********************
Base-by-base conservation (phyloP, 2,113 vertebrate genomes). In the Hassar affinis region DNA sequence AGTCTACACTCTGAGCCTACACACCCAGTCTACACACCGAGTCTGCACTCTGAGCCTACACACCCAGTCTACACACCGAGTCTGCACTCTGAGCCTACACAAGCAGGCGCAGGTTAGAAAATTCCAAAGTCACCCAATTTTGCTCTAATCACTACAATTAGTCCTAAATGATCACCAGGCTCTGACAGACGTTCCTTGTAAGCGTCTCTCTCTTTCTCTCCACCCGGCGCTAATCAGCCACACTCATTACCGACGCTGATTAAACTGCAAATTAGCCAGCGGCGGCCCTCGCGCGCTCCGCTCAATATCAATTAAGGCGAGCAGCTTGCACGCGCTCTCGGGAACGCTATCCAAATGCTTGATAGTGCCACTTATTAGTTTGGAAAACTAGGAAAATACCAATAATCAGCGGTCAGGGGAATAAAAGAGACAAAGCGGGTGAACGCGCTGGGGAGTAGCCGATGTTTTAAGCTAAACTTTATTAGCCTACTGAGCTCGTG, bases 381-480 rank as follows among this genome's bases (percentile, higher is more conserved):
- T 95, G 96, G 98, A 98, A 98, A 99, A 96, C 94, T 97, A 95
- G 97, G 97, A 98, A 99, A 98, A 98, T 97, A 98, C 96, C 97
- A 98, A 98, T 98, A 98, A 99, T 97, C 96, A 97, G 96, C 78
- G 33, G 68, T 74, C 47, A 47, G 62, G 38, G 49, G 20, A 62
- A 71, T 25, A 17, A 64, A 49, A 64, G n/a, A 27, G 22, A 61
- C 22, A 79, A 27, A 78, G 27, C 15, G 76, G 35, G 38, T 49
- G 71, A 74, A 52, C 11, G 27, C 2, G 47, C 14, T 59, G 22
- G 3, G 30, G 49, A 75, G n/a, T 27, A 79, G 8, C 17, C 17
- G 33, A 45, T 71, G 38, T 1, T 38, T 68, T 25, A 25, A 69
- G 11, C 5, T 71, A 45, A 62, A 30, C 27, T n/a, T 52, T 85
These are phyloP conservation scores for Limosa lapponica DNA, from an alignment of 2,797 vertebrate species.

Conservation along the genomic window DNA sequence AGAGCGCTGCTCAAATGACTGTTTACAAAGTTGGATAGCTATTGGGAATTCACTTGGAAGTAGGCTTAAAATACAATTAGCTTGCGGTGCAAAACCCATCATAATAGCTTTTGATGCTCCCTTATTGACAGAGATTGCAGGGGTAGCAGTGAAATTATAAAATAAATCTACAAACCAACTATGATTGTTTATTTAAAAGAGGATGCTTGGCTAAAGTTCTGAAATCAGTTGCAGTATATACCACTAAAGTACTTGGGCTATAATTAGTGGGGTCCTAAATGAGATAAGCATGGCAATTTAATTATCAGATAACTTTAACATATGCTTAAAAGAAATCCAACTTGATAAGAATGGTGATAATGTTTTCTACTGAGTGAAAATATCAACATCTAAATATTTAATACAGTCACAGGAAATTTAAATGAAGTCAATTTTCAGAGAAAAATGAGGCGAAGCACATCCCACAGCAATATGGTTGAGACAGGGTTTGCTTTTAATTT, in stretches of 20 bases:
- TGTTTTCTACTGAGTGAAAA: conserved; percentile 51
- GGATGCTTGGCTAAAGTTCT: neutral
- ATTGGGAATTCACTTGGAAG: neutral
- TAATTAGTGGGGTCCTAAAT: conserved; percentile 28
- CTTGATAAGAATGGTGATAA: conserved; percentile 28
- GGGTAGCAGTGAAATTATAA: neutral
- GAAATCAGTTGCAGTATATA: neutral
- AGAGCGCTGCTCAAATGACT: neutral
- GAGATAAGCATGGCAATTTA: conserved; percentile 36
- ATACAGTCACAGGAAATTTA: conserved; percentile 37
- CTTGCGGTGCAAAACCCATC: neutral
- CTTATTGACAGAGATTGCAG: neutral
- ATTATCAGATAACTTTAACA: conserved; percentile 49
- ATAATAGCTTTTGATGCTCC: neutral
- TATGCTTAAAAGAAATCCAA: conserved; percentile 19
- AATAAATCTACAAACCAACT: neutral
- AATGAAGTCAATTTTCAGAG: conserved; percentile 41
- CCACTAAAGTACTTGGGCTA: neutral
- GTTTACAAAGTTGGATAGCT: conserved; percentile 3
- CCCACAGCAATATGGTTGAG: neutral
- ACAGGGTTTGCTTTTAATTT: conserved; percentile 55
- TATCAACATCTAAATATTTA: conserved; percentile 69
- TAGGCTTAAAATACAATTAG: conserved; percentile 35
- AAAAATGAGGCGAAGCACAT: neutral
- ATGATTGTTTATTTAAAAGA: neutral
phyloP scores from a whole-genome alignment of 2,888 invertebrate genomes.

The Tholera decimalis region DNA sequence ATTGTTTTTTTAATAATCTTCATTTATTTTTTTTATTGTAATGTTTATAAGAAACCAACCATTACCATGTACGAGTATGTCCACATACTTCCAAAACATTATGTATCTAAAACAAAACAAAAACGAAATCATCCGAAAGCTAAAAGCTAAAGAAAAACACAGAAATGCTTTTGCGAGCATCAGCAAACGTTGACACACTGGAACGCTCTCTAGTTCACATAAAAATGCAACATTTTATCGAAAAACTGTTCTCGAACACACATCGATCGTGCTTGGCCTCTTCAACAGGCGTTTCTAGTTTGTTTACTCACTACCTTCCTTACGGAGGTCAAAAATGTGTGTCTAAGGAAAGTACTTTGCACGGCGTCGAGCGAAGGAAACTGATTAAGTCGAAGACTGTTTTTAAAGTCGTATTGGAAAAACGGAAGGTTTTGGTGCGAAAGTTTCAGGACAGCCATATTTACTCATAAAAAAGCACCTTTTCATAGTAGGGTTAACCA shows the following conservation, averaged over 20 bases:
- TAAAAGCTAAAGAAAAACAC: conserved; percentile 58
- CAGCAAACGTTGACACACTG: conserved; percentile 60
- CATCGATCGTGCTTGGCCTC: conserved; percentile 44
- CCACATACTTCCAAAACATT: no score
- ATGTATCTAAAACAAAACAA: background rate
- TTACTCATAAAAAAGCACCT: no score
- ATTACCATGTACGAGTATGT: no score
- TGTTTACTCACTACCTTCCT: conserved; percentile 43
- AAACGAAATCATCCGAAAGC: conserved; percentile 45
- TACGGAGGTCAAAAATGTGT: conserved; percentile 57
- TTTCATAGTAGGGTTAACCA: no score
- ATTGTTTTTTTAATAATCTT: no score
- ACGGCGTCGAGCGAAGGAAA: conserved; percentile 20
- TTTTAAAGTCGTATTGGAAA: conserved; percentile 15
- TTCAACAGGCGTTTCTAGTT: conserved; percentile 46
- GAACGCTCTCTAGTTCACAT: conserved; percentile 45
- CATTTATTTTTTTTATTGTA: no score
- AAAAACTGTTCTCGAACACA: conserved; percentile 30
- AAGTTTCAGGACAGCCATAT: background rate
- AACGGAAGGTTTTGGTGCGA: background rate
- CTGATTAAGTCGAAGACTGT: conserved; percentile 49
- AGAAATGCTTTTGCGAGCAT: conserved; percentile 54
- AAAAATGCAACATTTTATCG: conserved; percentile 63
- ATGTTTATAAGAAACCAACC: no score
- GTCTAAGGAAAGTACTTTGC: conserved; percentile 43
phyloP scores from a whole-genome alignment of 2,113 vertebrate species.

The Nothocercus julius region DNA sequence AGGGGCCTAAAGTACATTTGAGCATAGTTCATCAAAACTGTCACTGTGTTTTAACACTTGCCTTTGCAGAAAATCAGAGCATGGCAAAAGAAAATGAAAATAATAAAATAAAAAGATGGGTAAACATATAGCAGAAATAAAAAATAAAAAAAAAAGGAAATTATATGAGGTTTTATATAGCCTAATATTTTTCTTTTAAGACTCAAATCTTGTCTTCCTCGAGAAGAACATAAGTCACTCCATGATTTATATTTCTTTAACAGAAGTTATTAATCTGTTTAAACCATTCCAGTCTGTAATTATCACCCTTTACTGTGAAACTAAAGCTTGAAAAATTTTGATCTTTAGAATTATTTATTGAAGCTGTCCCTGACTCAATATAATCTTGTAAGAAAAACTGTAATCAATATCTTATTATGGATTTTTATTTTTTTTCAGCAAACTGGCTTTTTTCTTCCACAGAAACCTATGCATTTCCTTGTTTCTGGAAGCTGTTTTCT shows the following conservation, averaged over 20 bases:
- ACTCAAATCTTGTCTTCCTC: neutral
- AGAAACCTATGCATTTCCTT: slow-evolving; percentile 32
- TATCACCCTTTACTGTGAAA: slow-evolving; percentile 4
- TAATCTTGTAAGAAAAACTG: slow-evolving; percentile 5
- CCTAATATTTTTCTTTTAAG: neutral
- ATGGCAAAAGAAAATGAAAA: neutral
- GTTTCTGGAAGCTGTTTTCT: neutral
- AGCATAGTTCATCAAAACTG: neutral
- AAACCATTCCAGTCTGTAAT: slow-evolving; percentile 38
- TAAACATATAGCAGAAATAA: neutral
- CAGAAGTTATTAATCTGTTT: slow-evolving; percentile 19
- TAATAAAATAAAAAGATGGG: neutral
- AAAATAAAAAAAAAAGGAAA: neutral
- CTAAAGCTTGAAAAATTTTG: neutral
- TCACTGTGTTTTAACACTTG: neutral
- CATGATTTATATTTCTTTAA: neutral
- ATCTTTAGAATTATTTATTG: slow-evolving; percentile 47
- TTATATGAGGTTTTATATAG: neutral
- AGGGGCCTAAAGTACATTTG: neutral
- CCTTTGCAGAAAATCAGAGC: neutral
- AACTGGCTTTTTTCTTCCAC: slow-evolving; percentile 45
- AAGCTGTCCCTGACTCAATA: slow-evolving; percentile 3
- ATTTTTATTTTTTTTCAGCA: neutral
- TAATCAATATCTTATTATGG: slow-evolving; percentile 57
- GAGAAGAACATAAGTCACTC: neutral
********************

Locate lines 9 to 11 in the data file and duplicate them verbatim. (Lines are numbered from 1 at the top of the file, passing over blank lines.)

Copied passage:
- G 3, G 30, G 49, A 75, G n/a, T 27, A 79, G 8, C 17, C 17
- G 33, A 45, T 71, G 38, T 1, T 38, T 68, T 25, A 25, A 69
- G 11, C 5, T 71, A 45, A 62, A 30, C 27, T n/a, T 52, T 85